Why can't Trammel Crow give us a Morgan Hill Technology Park that would make us proud?
We appreciate that Trammell Crow listened to us during the October 2019 Preliminary Design Review, collaborated with their team and worked with their architects to revise their site plan. They converted the site to six smaller buildings, compared to the previous three larger buildings; eliminated all trailer storage located at the perimeter of the site; reduced number of loading docks to 128; and eliminated the “cross-dock” feature of two buildings. All loading docks were moved away from the East side of the building as well.
While we applaud these efforts, all we can really go on at this time is the latest site design on record with City of Morgan Hill. Even with revisions, this plan still shows a distribution center, although likely modified to meet the requirements of a "last mile distribution center". TCC representatives still describe the use as "advanced manufacturing". Unless it’s a boat, plane, or bus manufacturer, building specifications for advanced manufacturing are usually in the 25-35 ft height range. A much taller building, with extra "decorative" dock doors, would make climate control cost prohibitive for most manufacturers.
We understand that TCC is aiming for maximum return on their $31 million property investment. We also know they have resources available to do another market analysis and find a better alternative for Morgan Hill - one that could make us all proud. How about a REAL Technology Park, with R&D or corporate offices? And while we do see their creativity in designing buildings with butterfly art, possibly as a tribute to the Monarch butterflies that follow the 101 corridor during annual migration, we'd like that butterfly art to grace office buildings with a lot more windows, not distribution warehouses. We want these buildings to be full of human workers, not robots, who take lunch at nearby eateries and run errands at local retail stores. We hope these workers choose to buy homes in Morgan Hill to reduce their commute times and to raise their families here in a healthy and family-friendly environment. This solution would be the perfect example of responsible growth for our City of Morgan Hill.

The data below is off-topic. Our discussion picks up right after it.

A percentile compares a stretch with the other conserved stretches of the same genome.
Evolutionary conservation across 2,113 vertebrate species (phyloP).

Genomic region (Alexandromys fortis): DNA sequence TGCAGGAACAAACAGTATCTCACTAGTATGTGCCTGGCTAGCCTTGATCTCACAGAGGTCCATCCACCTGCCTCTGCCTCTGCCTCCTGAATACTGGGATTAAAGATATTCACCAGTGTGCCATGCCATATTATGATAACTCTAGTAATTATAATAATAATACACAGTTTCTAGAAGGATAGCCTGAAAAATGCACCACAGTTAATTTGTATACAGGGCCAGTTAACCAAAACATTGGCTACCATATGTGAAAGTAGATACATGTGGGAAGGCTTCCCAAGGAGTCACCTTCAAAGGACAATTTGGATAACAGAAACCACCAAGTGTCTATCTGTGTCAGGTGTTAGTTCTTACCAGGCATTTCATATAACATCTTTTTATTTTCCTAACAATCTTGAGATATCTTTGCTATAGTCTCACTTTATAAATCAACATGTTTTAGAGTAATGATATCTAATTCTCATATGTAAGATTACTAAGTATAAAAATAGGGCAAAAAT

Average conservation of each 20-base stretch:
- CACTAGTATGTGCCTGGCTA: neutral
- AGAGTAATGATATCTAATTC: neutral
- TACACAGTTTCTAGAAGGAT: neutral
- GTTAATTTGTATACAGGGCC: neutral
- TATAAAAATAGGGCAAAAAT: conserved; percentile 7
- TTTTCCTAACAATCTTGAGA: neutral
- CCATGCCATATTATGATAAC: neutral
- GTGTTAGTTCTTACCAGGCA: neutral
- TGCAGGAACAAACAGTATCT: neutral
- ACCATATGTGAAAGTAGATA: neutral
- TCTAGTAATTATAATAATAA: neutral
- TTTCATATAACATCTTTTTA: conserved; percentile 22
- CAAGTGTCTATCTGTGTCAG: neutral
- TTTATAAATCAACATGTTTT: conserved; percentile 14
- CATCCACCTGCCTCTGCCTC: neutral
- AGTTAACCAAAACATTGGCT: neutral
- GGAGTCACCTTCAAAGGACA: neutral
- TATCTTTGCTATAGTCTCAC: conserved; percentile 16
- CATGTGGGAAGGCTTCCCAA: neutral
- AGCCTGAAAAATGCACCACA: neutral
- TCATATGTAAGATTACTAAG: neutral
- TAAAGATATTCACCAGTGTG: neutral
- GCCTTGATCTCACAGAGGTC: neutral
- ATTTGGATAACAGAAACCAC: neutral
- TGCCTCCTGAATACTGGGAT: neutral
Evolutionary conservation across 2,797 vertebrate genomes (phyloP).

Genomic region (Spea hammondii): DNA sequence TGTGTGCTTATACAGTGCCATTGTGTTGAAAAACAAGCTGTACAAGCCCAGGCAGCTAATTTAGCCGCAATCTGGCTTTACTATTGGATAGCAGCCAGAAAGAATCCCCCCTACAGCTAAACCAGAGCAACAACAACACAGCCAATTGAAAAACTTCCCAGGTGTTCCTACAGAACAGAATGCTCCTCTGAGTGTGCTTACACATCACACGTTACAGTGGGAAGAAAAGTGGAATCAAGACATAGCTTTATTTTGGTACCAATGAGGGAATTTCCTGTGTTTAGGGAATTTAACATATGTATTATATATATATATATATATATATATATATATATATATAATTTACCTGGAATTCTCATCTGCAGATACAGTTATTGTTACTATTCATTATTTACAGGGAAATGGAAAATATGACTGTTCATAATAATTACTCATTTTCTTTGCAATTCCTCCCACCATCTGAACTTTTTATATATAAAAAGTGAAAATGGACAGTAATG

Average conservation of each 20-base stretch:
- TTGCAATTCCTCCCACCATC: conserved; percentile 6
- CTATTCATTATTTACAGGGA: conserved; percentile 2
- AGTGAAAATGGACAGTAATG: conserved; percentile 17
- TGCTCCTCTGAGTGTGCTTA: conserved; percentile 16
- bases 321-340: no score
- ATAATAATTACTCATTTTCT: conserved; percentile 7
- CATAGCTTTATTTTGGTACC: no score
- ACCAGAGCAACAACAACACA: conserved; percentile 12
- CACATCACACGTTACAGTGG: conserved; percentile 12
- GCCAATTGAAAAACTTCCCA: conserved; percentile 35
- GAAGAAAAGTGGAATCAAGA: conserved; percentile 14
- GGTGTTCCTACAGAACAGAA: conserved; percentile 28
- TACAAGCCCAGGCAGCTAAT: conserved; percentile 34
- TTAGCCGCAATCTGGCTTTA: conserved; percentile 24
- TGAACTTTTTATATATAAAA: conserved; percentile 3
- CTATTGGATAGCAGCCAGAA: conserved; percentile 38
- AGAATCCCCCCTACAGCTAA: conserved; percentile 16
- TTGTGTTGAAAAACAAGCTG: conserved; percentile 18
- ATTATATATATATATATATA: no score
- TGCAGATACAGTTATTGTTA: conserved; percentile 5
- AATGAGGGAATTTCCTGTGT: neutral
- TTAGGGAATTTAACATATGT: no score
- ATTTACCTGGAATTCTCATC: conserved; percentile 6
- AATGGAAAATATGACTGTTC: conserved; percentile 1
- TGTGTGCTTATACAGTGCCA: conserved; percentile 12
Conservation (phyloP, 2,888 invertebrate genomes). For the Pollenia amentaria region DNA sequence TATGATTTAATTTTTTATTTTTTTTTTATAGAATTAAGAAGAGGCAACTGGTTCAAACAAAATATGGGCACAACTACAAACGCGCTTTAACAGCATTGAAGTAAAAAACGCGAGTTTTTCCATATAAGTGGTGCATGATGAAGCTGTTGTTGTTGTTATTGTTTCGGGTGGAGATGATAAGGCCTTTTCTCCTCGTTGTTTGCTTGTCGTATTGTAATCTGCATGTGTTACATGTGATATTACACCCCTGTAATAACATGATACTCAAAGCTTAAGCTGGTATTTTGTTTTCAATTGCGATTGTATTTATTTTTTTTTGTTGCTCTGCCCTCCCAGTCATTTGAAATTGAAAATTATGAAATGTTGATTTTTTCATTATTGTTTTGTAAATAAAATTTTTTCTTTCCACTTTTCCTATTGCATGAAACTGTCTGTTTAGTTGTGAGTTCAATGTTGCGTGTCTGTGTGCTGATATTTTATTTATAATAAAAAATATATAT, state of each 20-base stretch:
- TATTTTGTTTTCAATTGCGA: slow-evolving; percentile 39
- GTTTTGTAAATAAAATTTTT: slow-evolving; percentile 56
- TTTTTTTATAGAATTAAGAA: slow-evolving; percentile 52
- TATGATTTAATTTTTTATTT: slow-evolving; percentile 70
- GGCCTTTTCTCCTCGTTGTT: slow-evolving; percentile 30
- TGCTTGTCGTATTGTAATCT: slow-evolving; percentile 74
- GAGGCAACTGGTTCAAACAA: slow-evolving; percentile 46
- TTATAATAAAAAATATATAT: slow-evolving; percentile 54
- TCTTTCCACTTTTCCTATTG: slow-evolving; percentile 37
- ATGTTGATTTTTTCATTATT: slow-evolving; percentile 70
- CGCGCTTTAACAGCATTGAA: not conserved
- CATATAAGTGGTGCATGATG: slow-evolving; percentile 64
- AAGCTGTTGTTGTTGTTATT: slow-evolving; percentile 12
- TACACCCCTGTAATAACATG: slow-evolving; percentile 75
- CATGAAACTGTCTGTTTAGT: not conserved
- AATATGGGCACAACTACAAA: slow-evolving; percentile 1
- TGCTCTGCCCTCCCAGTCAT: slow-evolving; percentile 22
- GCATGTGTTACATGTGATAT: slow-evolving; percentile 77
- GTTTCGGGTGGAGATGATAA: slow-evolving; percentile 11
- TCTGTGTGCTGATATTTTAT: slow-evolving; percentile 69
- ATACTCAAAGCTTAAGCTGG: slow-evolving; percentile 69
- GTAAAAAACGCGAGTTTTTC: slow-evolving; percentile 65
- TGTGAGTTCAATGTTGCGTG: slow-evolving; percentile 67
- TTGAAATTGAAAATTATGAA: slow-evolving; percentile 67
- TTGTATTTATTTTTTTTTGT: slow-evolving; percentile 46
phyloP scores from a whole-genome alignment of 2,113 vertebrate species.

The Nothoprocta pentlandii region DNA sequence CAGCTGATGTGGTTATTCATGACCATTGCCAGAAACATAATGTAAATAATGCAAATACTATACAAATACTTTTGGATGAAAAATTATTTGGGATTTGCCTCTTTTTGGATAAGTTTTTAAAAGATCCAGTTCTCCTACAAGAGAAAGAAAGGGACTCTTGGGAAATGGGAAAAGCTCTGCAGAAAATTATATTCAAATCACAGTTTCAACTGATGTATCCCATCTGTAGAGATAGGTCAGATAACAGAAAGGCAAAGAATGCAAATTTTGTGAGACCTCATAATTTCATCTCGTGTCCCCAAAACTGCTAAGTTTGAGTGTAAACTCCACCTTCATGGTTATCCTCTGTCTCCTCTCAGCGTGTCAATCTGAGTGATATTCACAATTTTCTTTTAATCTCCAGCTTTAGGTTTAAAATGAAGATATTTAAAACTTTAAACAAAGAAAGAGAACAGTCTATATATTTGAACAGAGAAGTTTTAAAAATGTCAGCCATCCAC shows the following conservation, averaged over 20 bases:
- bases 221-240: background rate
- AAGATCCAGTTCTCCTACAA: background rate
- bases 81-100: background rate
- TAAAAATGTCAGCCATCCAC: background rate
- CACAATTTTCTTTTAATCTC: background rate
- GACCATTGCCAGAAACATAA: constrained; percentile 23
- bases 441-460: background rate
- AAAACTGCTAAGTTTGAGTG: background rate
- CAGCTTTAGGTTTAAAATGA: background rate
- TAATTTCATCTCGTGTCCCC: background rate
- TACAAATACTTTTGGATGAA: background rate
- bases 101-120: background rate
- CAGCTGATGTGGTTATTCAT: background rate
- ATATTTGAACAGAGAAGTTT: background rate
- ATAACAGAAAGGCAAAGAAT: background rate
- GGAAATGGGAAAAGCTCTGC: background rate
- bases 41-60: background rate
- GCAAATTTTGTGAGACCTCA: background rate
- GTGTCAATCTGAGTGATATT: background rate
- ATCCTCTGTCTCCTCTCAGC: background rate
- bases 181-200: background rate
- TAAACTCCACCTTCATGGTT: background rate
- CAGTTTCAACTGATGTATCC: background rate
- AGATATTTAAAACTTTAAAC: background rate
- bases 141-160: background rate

More on Trammell Crow - an experienced developer of distribution centers
We know that TCC is becoming well-known and respected for their distribution centers on a national level. We have been following some of their regional developments, including the Livermore project, The Oaks Logistics Center. Interestingly, we’ve learned that Trammell Crow played a similar "bait-and-switch" game, telling the public in advance that the proposal was for the "development of modern professional and administrative facilities, offices, research institutions, and manufacturing operations”.
However, when Trammell Crow brought the project before Livermore's Planning Commission for approval, the wording had changed to “development and production of modern, professional, and administrative facilities, research institutions, manufacturing operations, and related uses, including distribution facilities, all of a non-nuisance type.”
"Research Institutions" had morphed into "Distribution Facilities" with a few keystrokes and no public opposition. Of course, we all know how quiet these "non-nuisance" distribution facilities are! Trammell Crow also had to get a Conditional Use Permit to increase the allowed building height to 55 feet – the magic number we know all too well, based on the Morgan Hill project proposal.
The location of the Livermore development has major differences, however, compared to the Morgan Hill project. The Oaks Logistics Center in Livermore is in very close proximity to a regional airport, water treatment plant, and other industrial buildings. It is also accessed just off busy Highway 84, a wide 6-lane divided road within short distance of the I-580 interchange.
Closest neighbors to this center live in Livermore's Summerset area, across from Highway 84, also called Isabel Avenue. These homes are at least 800 feet from the nearest truck service doors. On the other hand, residents in Morgan Hill's Westmont Senior Living Community would be much closer, a mere 300 feet from the nearest loading docks. Complaints from Livermore residents about excessive noise are described like this: “when those doors get opened, sounds like giant trash dumpsters slamming into the ground”.